Trump’s ultimate peace deal unlikely to further Palestinian self-determination


Little, if anything, has been revealed about the Trump administration’s peace plan for the Middle East, except the occasional statement that it is “soon to be released”. The new release date is now scheduled for sometime after the Israeli elections take place on April 9.

Observing the history of the peace process over the years and considering the current landscape of the region, however, suggests that there is precious little evidence that a peace accord between the Palestinians and the Israelis will be attained anytime in the near future.

For starters, it is not difficult to spot the inconsistencies of a sequence of pronouncements coming out from the US administration that ultimately tilt towards serving Israel’s interests only. Then there is the US ambassador to Israel, David Friedman, who is an ardent supporter of illegal Israeli settlements.

The relocation of the US embassy from Tel Aviv to Jerusalem last year left troubling implications. Beyond the achievement of stoking a strong sense of unease, this manoeuvre is also intrinsically at odds with the role of an even-handed peace broker. There is great concern now that the deal will represent a significant departure from the international consensus regarding legitimate Palestinian rights.

On that score, one can be forgiven for not being able to see how we are gearing up for a crucial turning point to brokering a peace deal.

All the while and unsurprisingly, Israel’s unrestrained acquisition of Palestinian land, including the illegal annexation of East Jerusalem, precludes the creation of a viable and contiguous Palestinian state with East Jerusalem as its capital.

On another level, as the Israeli elections approach, conspicuously missing from the campaign rhetoric is any robust debate about advancing the cause of peace. As Israeli politics has significantly moved more to the right over the past few years, the distinctions between the main political parties has become less obvious. With the proponents of peace in retreat, and the detractors forming the majority, the Israeli candidates are shying away from tackling the weightier issue of resolving the perennial problem of Palestinian-Israeli relations.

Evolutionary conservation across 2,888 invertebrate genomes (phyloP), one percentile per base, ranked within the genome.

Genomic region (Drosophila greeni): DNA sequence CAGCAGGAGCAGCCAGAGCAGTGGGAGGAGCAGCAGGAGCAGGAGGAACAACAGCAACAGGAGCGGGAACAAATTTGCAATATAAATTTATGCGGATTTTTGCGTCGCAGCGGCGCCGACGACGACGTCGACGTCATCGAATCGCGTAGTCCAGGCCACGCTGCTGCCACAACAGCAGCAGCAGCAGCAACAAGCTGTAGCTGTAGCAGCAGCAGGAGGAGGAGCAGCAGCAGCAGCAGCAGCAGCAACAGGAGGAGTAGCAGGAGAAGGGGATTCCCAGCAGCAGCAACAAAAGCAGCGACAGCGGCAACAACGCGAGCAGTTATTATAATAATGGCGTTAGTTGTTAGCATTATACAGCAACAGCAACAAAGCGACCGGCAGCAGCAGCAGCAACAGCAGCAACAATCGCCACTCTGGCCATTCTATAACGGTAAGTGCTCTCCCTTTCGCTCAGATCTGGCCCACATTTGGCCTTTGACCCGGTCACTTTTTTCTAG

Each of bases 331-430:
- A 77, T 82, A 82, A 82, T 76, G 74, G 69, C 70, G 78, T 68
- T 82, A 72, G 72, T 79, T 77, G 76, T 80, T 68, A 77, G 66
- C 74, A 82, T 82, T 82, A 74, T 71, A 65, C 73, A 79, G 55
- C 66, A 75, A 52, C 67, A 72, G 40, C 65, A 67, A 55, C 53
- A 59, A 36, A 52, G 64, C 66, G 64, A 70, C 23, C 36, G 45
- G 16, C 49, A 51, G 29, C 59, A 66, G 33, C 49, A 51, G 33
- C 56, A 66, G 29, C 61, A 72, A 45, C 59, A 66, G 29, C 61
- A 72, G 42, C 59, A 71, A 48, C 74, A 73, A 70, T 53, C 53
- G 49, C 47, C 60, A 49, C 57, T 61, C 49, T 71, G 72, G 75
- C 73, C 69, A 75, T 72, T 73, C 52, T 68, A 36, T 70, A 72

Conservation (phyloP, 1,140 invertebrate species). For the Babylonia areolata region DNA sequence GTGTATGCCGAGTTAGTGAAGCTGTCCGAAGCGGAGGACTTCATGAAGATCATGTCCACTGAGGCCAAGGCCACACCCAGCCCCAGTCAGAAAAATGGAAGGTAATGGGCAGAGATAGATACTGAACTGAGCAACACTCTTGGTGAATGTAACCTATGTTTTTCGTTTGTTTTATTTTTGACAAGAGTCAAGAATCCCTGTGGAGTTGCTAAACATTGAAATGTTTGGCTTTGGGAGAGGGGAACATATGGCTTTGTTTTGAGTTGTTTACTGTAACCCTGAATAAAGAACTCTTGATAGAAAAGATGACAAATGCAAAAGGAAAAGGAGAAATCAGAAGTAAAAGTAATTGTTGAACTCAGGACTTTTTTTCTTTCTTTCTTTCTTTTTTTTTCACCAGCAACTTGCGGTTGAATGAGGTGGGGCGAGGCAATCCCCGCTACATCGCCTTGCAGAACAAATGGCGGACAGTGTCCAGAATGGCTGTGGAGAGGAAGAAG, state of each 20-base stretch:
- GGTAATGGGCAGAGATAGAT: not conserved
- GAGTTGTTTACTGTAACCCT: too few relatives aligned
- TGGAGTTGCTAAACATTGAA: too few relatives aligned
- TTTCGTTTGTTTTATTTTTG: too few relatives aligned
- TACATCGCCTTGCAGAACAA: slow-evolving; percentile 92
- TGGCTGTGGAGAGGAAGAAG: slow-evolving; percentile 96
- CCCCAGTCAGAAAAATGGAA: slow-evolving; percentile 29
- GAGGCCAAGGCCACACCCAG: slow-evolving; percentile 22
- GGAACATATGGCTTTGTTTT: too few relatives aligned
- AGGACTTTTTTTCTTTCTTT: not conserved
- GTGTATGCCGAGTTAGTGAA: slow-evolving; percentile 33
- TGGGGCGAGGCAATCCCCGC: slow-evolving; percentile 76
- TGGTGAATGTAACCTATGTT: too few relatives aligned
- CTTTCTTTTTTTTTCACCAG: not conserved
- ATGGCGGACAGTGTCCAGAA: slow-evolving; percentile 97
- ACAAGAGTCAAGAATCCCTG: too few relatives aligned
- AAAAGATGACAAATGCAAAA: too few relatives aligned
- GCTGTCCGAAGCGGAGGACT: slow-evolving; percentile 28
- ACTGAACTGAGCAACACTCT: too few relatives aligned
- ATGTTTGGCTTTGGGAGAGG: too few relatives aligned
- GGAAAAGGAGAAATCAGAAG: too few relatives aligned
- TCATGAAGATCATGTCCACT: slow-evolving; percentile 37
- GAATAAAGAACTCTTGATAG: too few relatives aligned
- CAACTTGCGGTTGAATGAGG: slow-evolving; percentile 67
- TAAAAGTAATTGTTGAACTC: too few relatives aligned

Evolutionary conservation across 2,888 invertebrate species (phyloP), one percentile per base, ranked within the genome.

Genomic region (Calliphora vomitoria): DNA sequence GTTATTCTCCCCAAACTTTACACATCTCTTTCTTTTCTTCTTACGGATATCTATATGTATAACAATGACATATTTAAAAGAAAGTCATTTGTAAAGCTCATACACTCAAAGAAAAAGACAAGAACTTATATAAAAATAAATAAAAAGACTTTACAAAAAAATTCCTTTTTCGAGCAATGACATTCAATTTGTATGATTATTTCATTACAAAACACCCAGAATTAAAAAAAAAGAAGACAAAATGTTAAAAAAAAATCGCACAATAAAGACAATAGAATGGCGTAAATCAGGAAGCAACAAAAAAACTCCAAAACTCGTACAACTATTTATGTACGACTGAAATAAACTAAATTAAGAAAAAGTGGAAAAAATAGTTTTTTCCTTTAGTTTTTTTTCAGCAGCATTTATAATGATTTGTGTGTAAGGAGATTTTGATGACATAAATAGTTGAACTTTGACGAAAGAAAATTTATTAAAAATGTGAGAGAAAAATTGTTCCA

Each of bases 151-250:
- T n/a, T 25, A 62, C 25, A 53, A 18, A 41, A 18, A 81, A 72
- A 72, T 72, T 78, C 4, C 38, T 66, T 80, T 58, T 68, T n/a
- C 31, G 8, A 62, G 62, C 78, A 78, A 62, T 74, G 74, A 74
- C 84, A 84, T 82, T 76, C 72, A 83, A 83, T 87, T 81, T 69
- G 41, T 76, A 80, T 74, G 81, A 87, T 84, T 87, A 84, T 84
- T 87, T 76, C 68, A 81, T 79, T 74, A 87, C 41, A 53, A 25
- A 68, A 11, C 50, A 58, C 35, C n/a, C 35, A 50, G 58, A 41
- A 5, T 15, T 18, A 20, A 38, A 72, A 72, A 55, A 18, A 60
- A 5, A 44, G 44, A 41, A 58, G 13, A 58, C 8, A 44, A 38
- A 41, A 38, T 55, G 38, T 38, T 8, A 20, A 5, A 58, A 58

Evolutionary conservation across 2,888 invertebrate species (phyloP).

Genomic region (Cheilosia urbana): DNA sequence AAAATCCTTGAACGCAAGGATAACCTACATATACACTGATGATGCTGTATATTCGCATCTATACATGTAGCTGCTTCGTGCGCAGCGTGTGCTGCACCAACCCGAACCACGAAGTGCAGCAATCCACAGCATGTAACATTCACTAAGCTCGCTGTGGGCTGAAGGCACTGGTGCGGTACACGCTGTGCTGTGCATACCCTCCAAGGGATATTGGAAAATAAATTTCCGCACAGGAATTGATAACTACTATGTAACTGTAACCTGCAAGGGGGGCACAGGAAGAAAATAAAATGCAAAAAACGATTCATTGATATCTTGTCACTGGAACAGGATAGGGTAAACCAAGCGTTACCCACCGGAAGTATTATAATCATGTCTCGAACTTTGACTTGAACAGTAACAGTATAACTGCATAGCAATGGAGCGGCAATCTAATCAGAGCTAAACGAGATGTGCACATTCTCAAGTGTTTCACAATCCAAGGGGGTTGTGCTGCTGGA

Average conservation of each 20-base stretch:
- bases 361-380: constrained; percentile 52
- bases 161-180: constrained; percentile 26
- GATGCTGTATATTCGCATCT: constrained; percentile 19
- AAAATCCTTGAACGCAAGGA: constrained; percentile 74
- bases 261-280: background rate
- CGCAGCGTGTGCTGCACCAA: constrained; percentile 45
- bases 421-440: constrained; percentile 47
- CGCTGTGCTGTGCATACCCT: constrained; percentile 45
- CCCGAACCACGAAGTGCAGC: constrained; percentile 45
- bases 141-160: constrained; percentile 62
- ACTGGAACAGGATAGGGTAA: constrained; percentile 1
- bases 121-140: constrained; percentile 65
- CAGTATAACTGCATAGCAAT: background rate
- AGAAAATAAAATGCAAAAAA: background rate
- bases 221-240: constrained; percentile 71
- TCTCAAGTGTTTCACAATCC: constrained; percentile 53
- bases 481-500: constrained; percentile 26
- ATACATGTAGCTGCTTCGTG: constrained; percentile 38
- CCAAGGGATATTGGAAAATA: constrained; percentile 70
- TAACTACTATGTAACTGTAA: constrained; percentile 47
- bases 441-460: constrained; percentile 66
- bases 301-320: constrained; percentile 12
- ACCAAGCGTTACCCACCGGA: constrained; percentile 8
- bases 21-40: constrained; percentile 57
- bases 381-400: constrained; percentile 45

Likewise, the sitting prime minister is delivering arguably hostile and raw rhetoric towards the Arab population in Israel to gain political advantage. He is also indulging in the notion that Israel can consolidate its relations with the rest of the Arab world and still circumvent Palestinian statehood. He bases this assumption on the notion that Arab states share Israel’s alarm over Iranian encroachment in the region and are, therefore, willing to overlook the Palestinian issue. But this is unlikely to succeed.

The continuation of the status quo and maintaining a strategy of procrastination by Israel feeds the undercurrent of discontent in the region. This conflict simply occupies a significant space in the Arab psyche. No Arab state can acquiesce to Israel’s vision of a relationship that shelves the Palestinian right to a sovereign state.

Expounding on this very same issue, former Israeli military chiefs often warned against the ramifications of Israel’s current policies and the continuation of an illegal occupation.

In other words, contingent on building solid and durable alliances and promoting the essence of regional cooperation with its neighbours, Israel needs to think beyond merely managing an over 50-year occupation of the Palestinian people. Continuing to do so not only serves to perpetuate and sustain the antagonistic nature of this conflict, it also challenges Israel’s claim that it is the only democracy in the region. Carrying on with an occupation and resorting to a wide range of discriminatory policies against the Palestinians are inimical to democratic credentials. Moreover, and with no realistic destination, many would concur that Israel is inflicting upon itself a one-state solution reality.

Only time will tell whether or not the Israeli elections will usher in a new government. Preferably, one that will possess a progressive regional perspective capable of marshalling coalition partners to broker a peace deal.

Perhaps if Israel had cultivated the Arab Peace Initiative, an attempt put forth in 2002 by the Arab states to end this conflict, we could have avoided the current charged atmosphere that surrounds this conflict.

If the intention of the new Middle East peace plan is to instigate a new way forward and expand the zone of peace and prosperity in the region, then the contents of the deal that is often referred to as the “ultimate deal”, must demonstrably advance the interests of all parties to the conflict. Attaining a durable peace accord is contingent on adopting a serious and lucid foreign policy. Anything less will virtually guarantee this stifling political deadlock.

The writer is a former employee of the Jordan Information Bureau at the Jordanian Embassy in Washington, DC. She contributed this article to The Jordan Times


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